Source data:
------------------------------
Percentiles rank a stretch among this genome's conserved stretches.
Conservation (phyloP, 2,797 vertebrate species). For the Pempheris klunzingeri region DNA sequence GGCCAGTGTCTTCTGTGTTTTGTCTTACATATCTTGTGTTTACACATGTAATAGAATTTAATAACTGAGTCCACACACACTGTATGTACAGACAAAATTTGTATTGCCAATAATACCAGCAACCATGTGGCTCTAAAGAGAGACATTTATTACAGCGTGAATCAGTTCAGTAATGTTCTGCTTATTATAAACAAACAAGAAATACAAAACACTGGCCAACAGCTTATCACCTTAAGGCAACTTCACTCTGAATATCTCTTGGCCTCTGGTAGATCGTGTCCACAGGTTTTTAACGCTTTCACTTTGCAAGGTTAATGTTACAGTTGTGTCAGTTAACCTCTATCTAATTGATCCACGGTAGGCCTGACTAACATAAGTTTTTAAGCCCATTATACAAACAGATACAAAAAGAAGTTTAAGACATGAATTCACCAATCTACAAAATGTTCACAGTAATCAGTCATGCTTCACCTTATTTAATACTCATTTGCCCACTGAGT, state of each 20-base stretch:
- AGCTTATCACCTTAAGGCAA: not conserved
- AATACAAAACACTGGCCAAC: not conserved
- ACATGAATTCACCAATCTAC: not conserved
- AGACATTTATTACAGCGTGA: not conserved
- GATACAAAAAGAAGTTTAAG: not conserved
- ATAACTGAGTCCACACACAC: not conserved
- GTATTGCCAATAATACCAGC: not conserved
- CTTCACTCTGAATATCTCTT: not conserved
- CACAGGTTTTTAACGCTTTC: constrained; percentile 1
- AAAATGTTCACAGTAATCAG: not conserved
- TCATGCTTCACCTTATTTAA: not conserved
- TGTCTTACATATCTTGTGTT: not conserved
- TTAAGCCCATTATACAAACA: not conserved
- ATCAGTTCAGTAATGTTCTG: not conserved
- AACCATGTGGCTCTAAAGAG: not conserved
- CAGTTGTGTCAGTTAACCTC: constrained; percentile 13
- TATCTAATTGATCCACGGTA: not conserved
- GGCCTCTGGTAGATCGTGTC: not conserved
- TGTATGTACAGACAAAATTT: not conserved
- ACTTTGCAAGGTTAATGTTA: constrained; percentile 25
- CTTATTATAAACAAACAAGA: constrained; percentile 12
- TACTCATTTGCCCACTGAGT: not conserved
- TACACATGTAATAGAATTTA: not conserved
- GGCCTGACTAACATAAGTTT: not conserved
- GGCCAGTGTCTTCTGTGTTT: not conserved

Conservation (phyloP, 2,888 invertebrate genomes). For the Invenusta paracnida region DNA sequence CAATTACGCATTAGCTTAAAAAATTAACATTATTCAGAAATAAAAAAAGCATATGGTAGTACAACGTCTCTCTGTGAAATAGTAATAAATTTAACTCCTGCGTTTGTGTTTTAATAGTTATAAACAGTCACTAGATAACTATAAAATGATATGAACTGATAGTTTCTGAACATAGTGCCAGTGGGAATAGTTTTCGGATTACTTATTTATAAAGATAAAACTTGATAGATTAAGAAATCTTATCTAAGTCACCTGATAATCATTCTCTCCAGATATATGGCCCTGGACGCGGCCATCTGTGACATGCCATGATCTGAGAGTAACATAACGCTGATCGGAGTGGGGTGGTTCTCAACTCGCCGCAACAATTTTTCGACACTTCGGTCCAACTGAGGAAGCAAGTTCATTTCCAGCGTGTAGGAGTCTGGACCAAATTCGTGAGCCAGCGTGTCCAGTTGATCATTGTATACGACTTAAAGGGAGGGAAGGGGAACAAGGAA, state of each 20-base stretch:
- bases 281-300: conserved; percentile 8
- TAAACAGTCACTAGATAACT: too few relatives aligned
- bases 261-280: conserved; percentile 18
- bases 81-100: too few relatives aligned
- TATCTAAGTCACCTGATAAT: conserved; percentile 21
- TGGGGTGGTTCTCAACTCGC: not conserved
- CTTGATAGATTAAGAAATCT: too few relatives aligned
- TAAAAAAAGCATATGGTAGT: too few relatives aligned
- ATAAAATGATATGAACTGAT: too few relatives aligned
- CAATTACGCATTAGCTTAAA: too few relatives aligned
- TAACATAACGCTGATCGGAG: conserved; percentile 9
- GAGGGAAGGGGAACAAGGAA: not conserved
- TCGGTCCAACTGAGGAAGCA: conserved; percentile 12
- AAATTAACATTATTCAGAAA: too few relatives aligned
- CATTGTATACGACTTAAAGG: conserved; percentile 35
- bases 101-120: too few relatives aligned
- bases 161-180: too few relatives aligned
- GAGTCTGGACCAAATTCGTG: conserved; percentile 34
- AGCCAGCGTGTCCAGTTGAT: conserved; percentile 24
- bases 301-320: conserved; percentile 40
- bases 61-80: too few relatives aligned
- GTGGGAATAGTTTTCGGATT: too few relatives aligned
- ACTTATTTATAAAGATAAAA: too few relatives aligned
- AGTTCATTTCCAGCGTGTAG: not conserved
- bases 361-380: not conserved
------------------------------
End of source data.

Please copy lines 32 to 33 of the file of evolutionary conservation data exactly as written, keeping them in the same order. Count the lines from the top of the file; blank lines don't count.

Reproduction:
- bases 81-100: too few relatives aligned
- TATCTAAGTCACCTGATAAT: conserved; percentile 21